In 2003 the paper-thin romantic comedy How to Lose a Guy in 10 Days paired Matthew McConaughey with Kate Hudson and made over 100 million dollars. The rules of Hollywood economics, plus the overwhelming dictates of focus groups and researchers, meant they would have to be reunited. So, as soon as Hudson’s baby-body was fit to be seen in a tiny bikini, they were off to the Bahamas to make Fool’s Gold, a buried treasure adventure set among the rich and beautiful.
McConaughey plays “Finn” Finnegan, a treasure hunter, and Hudson his soon-to-be ex-wife. She’s divorcing him because she’s a tight-ass and wants to finish her PhD. He is hopelessly in debt to hip-hop superstar Bigg Bunny who has been funding his search for lost Spanish gold. When he discovers a dinner plate sized clue he suckers Hudson and super yacht owner Donald Sutherland into joining the search, despite the violent attentions of Mr Bunny and competition from dodgy accented Ray Winstone.
Matthew McConaughey isn’t the laziest of our male Hollywood stars (Nic Cage takes that prize) but he has coasted for an enormous amount of time on what some might see as charm alone. Fool’s Gold doesn’t change that approach and your enjoyment will depend entirely on how much you appreciate McConaughey’s charisma as there isn’t much else to enjoy. Despite the Caribbean setting all the black characters are either villains or buffoons or both, Bigg Bunny (Kevin Hart) alone manages to supply two objectionable stereotypes at once. I hope that isn’t the result of a Hollywood focus group.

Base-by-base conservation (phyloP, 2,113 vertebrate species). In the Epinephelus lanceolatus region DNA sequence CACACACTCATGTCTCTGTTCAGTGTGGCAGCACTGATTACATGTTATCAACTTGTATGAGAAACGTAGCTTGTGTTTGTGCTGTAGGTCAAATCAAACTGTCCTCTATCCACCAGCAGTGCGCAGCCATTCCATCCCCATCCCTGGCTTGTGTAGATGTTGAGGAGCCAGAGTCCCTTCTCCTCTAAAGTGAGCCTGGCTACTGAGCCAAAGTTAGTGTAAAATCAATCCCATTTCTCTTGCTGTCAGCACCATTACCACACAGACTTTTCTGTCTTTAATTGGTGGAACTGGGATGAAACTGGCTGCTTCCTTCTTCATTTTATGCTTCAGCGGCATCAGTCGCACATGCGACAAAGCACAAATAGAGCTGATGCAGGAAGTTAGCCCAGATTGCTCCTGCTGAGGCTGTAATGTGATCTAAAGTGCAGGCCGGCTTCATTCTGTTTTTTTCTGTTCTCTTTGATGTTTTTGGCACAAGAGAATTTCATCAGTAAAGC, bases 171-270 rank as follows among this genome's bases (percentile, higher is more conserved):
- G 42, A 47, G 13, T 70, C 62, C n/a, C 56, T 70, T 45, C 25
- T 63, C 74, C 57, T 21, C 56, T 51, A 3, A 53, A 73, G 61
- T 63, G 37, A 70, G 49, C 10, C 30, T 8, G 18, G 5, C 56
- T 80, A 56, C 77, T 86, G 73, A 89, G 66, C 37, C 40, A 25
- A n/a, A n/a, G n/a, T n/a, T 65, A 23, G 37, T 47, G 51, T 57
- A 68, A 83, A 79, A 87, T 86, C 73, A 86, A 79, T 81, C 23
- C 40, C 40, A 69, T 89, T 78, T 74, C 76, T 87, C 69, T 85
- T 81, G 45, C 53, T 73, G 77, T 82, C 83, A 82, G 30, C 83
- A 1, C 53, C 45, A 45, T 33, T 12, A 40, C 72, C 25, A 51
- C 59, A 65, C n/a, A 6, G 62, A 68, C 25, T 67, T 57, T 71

Walk Hard: The Dewey Cox Story tells a heart-rending, and repairing, story of tragedy and redemption in the music business. Inspired by classy bio-pics like Walk the Line and Ray (and even La Vie En Rose, probably), Walk Hard stars perennial sidekick John C. Reilly as the eponymous Dewey, dumber than a sack of hammers but with a heart of lead, as he overcomes the tragic death of his brother in a machete accident (“the wrong kid died”, says his stone-faced father at every opportunity), the loss of his sense of smell and addiction to every substance on the planet short of cinnamon.
Films like Walk Hard are always hit and miss affairs and this one runs about 50–50. The targets are pretty soft, however, and I’d hoped that a writing team that includes Judd (Knocked Up) Apatow might have aimed a little higher. The best things in the film are the songs, well sung by the talented Reilly: my favourite is the 60s pro-midget protest song “Let Me Hold You, Little Man”.
It’s very hard to focus on a film when you spend most of it shaking your head in disbelief. Air Guitar Nation is a documentary following the first two American contenders in the well-established World Air Guitar Championship in Finland. The Yanks may have invented Rock but they have come second to the Air Guitar party, struggling with the more high-level concepts (“You can’t hold a gun, if you’ve got an air guitar in your hand”) and the serious intent of the Northern Europeans. But they do have old-fashioned showmanship on their side. Diverting.
Printed in Wellington’s Capital Times on Wednesday 13 February, 2008.